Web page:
The media cites Indian officials complaining about the negotiating tactics of Trump officials, who are demanding ever more and have taken old markers — like the GSP — off the table. The complaints certainly seem believable, given the trouble China has had negotiating an interim trade agreement with the US worth $200 billion. While Trump won’t stop saying Xi Jinping is his “best friend”, his trade officials never let up on the Chinese negotiators. Trump sings the same song with India. Earlier this week, Trump is reported to have said that “he likes Modi a lot” but insisted that the “US has not been treated well by India”.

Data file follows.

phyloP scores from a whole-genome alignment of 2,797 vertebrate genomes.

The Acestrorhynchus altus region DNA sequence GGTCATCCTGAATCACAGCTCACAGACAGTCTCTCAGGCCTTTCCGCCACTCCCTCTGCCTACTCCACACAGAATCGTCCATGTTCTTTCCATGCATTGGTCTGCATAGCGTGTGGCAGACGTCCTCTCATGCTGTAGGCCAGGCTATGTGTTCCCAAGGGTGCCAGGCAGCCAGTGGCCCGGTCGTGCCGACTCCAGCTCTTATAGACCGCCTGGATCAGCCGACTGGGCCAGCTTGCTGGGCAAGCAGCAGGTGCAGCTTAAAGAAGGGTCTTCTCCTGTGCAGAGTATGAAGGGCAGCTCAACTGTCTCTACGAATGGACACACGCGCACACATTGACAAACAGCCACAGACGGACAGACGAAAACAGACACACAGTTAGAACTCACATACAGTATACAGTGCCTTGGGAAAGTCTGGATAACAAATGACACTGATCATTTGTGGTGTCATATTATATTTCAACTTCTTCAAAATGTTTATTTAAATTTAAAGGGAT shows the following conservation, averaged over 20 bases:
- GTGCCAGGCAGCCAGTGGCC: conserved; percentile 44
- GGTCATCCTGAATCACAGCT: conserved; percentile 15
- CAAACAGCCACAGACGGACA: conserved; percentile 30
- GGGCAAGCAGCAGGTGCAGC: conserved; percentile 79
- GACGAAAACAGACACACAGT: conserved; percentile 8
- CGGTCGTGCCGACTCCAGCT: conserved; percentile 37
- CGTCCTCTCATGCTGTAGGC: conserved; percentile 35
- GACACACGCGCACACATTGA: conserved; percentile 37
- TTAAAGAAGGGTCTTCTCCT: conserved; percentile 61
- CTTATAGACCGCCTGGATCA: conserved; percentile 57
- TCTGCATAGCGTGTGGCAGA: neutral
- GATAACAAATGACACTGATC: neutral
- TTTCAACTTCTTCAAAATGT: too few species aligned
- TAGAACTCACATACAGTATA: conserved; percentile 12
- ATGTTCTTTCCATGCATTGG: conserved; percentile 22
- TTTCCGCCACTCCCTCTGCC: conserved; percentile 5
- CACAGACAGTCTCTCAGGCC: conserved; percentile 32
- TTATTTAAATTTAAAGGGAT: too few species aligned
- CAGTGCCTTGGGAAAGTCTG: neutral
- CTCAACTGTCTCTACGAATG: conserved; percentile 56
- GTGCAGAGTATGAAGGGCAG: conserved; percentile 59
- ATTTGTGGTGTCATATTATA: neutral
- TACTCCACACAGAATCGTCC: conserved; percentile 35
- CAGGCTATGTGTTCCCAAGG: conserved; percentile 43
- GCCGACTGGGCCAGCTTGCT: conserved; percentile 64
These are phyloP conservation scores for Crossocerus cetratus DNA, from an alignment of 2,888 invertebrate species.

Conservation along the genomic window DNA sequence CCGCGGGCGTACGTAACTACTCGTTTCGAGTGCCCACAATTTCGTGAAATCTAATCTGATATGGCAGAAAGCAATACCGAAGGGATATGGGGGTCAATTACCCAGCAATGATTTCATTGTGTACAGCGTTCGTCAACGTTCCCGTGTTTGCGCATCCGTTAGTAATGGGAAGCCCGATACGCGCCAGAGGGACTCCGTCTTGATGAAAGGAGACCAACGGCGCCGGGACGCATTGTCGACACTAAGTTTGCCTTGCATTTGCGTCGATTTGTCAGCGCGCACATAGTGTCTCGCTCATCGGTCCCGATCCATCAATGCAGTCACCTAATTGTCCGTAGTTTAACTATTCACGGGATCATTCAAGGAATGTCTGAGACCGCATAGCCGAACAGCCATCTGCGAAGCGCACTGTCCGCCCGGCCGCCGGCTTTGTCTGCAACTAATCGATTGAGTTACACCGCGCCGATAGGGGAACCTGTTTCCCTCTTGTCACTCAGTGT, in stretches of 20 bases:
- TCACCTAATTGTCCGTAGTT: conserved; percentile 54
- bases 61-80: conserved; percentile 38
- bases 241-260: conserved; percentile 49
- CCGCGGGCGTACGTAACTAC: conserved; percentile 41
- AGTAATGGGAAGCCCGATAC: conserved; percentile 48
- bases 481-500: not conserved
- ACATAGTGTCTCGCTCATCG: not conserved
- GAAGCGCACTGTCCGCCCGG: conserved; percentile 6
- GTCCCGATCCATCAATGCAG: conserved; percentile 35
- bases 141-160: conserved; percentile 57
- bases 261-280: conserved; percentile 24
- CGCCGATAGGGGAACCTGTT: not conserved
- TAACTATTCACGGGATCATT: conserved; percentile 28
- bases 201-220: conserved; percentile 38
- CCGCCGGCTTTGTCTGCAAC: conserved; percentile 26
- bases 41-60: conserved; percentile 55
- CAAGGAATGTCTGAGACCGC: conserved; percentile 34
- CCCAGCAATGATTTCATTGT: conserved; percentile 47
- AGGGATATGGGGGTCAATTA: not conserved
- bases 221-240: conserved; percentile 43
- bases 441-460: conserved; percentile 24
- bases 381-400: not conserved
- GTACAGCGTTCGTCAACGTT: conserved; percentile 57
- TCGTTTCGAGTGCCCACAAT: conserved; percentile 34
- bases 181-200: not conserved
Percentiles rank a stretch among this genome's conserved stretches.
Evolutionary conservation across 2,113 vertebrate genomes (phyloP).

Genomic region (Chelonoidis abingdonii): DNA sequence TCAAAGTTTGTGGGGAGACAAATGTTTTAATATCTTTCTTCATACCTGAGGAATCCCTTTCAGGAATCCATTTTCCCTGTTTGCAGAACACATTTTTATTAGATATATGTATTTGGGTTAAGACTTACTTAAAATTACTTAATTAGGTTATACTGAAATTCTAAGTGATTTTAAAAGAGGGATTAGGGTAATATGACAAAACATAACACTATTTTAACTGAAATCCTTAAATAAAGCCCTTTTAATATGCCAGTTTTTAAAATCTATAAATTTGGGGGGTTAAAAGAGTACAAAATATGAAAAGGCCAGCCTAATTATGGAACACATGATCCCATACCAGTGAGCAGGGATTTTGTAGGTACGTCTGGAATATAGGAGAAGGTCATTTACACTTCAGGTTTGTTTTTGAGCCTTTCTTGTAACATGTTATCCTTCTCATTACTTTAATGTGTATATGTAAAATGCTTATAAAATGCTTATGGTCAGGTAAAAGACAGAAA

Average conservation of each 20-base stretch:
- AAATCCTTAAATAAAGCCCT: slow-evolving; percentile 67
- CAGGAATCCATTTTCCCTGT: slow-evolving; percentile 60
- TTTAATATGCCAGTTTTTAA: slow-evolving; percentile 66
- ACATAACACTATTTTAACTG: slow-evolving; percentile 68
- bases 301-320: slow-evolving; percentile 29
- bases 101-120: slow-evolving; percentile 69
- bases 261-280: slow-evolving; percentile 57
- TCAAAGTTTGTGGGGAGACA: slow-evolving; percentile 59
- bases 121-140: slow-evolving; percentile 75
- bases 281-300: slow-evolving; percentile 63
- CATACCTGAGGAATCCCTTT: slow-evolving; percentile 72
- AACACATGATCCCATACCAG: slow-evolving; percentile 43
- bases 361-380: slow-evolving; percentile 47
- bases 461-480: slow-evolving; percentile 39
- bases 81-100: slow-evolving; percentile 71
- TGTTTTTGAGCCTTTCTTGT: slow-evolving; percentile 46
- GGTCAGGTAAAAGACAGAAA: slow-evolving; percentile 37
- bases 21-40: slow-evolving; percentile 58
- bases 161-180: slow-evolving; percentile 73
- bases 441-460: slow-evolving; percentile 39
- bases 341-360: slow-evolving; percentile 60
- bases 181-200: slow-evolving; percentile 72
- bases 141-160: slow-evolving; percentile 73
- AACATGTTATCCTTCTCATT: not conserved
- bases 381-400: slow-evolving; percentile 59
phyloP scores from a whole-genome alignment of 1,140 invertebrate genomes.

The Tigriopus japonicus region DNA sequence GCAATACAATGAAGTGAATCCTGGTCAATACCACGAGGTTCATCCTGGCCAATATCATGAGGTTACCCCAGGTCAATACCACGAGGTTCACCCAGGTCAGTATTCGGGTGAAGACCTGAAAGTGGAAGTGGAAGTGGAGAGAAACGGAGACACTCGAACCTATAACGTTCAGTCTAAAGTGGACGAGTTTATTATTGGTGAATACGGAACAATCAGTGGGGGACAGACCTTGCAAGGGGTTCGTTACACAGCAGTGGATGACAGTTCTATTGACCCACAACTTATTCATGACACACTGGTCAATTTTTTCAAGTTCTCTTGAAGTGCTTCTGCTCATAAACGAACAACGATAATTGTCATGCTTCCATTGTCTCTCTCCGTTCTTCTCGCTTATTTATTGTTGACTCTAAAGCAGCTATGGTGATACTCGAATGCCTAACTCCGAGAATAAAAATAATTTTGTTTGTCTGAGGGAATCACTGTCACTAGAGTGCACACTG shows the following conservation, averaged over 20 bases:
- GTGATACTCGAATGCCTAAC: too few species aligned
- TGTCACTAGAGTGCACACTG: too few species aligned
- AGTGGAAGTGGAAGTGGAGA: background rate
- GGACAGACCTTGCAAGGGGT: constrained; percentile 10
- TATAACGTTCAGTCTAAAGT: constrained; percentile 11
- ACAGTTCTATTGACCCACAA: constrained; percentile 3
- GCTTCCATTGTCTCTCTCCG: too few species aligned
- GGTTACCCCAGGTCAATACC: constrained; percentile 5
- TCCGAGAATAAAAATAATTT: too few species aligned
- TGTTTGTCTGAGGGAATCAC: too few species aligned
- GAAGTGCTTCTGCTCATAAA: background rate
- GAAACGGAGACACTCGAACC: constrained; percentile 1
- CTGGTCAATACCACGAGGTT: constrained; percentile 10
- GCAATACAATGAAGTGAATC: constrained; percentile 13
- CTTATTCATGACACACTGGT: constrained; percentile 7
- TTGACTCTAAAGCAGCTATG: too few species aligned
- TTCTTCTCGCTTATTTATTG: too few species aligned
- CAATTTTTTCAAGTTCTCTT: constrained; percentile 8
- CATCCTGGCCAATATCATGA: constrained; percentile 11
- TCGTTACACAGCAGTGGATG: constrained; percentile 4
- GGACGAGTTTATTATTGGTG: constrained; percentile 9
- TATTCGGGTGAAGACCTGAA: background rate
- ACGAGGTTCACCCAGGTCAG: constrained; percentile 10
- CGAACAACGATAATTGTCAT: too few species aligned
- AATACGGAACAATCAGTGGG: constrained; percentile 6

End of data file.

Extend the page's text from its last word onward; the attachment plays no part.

President Xi certainly took a lot of it on the chin. For he understood the importance of a vigorous trading relationship with the US that stood at $737 billion in 2018 and more deeply on the role of trade, especially with the US, in transforming China’s fortunes at home and beyond.
In response to Trump’s pressure, Xi reaffirmed his commitment to economic globalisation and domestic liberalisation and wooed American investors with even greater vigour than before. Modi appears to be sending the opposite signal — of a definitive drift towards protectionism. India’s trade troubles are certainly not limited to the engagement with the US.
Explained: Why trade with the US matters to India
Delhi walked away at the very last minute from signing the RCEP agreement last year to deep disappointment among its partners including the ASEAN, Australia, Japan and New Zealand. One of the main arguments cited by India was the massive trade deficit with China and the potential danger of it widening further under RCEP.